Zimbabwe News and Internet Radio

Zim boxer fails medical in South Africa

By Fatima Bulla

ZIMBABWEAN boxer Ali Phiri failed a medical in Johannesburg last week leading to the cancellation of his International Boxing Federation welterweight bout against Phillip Ndou of South Africa, leaving the promoter R50 000 poorer.

Phiri was scheduled to face Ndou, who is nicknamed The Time Bomb, at the Wembley Arena but failed the Hepatitis B and HIV test just before the match leaving Branco Sports Productions to count the costs.

All boxers are supposed to be tested for Hepatitis B and HIV in their countries, which then entitles them to get a licence.

Here the Zimbabwe National Boxing and Wrestling Control Board has to carry out that exercise as mandated to them by the Ministry of Education, Sport, Arts and Culture.

However, what boggles the mind is how the ZNBWCB gave a licence to a boxer whose medical condition did not satisfy the requirements of international boxing organisations. WBO vice-president Andrew Smale is equally concerned.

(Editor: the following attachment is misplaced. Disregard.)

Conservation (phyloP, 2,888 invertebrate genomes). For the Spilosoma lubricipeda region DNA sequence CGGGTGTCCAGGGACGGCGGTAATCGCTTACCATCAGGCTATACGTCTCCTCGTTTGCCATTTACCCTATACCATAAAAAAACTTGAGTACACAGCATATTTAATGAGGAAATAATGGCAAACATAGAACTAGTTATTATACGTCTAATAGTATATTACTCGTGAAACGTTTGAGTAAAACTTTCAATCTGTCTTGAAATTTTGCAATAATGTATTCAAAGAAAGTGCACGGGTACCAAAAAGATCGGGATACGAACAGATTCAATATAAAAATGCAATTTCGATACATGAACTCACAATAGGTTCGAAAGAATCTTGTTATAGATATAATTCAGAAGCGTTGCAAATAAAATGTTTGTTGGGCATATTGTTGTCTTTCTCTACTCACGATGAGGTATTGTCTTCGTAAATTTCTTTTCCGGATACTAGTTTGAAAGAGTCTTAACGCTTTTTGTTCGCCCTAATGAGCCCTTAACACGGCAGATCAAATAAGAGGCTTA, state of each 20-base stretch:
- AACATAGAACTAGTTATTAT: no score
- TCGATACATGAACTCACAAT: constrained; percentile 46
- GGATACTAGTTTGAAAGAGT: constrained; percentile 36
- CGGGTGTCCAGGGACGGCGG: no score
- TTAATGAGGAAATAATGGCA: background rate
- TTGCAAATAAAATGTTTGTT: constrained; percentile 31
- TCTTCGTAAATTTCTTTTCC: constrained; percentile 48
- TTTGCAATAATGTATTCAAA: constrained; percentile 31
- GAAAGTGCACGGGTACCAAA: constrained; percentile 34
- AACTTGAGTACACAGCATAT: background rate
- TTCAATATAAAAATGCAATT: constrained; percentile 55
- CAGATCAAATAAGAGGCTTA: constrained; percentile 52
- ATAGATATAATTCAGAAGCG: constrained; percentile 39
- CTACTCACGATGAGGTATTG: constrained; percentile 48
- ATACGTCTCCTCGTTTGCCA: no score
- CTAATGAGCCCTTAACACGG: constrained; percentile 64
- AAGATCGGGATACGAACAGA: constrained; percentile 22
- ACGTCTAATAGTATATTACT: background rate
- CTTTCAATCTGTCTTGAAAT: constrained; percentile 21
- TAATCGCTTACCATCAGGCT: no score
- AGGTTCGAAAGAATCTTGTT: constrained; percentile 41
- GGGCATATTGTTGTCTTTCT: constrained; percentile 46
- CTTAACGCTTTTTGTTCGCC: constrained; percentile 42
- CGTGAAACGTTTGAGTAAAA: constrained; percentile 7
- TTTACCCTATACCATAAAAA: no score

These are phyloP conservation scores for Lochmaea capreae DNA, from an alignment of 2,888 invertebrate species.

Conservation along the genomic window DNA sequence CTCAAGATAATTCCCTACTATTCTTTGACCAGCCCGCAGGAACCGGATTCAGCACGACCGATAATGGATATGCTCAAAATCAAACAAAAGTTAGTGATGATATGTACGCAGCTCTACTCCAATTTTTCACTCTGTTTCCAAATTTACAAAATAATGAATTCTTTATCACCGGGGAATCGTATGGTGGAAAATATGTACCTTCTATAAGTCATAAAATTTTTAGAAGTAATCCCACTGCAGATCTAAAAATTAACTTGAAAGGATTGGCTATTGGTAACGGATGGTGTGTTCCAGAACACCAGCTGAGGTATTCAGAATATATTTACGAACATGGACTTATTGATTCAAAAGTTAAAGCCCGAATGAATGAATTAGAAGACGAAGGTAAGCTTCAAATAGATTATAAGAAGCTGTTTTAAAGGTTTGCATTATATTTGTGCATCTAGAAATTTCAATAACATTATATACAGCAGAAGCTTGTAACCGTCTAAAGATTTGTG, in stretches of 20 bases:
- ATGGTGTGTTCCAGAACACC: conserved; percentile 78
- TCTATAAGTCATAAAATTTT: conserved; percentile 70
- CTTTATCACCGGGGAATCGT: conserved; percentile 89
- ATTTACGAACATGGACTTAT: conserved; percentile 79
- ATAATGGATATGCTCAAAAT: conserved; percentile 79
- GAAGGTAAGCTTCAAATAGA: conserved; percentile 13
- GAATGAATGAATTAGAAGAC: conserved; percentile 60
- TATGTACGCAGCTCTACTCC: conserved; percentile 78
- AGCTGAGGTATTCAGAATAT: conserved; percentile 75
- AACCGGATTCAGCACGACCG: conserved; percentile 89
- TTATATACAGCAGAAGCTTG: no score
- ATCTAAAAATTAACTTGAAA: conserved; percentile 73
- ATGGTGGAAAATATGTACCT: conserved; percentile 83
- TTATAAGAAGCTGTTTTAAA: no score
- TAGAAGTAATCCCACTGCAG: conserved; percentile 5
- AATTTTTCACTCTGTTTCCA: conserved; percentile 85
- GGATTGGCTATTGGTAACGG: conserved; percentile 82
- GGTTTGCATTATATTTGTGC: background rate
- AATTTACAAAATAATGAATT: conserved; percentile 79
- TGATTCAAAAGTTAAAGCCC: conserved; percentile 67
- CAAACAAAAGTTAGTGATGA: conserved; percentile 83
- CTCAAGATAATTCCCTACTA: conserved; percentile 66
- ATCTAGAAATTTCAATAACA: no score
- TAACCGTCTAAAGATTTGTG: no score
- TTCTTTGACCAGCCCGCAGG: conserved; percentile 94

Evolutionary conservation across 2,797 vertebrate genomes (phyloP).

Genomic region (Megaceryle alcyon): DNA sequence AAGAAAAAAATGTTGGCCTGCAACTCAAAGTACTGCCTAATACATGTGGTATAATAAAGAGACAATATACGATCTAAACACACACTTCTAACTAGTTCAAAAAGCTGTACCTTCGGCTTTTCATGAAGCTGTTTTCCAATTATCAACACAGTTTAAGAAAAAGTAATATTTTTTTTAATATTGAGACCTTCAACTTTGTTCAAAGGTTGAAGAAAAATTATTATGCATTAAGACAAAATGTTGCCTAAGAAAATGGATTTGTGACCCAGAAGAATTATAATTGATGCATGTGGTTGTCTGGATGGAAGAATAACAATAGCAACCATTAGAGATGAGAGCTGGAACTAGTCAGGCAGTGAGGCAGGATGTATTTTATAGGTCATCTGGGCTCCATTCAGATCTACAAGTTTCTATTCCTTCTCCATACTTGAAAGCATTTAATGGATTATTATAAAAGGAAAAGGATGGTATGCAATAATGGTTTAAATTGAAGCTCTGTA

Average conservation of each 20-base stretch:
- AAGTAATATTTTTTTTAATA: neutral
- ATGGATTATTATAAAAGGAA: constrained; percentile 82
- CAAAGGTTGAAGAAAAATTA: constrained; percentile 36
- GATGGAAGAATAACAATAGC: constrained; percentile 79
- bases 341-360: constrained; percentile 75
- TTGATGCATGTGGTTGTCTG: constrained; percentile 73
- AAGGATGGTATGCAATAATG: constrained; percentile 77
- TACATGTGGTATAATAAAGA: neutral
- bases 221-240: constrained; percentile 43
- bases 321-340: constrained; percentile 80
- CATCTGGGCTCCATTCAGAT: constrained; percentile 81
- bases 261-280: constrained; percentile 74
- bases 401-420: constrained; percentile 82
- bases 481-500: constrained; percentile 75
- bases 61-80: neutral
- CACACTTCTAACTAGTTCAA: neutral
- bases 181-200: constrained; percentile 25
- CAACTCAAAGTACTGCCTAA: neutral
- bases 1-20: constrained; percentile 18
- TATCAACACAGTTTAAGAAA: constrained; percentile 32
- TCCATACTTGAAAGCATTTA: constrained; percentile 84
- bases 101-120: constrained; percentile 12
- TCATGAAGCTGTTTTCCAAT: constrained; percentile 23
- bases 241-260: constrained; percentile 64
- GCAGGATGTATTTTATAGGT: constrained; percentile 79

Lovemore and Phillip Ndou
Lovemore and Phillip Ndou

 

“The fight between Ali Phiri and Phillip Ndou was the main supporting bout and the costs were big. The travel costs of the Zimbabwe delegation, which included accommodation, and the opponent for Phiri had already been paid for only to have the Zimbabwean declared medically unfit,” said Smale.

“Now I can tell you that word is getting around and this type of scenario is indeed giving your country a bad name.

“Many top promoters in SA are saying they don’t want to have anything to do with Zimbabwe boxers.

“Namibia has already started to distance itself from your boxers because of what happened there in June this year. Just where is it going to end?”

But ZNBWCB secretary, Patrick Mukondiwa, said Phiri was tested at Chitungwiza Central Hospital and he was certified fit to be given a boxing licence.

Mukondiwa said he personally saw the results.

“What we did was to let boxers get tested at Government hospitals because of our trust in them,” said Mukondiwa.

“When Phiri failed a similar test in Namibia, we were given an impression that they were trying to avoid him. As a result we got him tested again and we did not see anything amiss.”

Mukondiwa said they would now be working with the Trauma Centre that will be responsible for testing the boxers.

“When we work with the Trauma Centre we will be in control because the results will come directly to us,” Mukondiwa said.

Repeated efforts to get a comment from Phiri were fruitless yesterday.

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